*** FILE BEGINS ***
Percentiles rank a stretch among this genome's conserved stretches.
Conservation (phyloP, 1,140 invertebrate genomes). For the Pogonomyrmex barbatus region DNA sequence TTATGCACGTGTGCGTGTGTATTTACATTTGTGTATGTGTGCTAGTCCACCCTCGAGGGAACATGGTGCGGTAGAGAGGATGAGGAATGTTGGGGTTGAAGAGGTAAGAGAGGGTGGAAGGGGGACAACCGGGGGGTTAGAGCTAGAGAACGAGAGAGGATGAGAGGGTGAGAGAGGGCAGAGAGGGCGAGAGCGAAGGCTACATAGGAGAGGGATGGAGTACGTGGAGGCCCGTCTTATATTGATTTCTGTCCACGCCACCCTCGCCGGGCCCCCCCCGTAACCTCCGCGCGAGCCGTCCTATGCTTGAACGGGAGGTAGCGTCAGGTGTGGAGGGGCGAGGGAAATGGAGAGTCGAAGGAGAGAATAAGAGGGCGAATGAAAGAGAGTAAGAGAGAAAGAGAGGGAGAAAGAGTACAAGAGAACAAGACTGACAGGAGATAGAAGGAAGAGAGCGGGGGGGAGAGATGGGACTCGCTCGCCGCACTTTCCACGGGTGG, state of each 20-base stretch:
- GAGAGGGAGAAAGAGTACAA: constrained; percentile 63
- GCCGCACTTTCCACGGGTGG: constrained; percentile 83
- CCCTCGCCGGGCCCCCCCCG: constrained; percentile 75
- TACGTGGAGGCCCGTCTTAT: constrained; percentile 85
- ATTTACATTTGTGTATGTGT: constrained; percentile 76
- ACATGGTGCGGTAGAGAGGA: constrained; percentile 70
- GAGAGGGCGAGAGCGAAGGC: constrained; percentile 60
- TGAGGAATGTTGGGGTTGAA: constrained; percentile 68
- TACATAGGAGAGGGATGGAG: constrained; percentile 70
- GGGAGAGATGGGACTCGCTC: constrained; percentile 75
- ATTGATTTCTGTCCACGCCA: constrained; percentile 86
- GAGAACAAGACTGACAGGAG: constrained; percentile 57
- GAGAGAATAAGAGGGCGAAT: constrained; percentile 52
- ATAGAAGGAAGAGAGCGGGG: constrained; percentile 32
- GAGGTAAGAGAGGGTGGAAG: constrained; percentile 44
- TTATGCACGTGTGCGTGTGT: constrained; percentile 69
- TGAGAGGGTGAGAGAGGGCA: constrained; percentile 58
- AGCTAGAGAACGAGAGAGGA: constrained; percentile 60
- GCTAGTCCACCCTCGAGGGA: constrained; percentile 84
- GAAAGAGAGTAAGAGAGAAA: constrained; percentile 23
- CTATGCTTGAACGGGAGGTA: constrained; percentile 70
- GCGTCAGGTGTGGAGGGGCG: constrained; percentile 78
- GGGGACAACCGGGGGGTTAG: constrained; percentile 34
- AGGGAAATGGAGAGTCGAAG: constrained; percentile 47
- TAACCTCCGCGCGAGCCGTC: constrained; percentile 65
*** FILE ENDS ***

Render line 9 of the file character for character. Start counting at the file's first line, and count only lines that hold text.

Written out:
- GAGAGGGCGAGAGCGAAGGC: constrained; percentile 60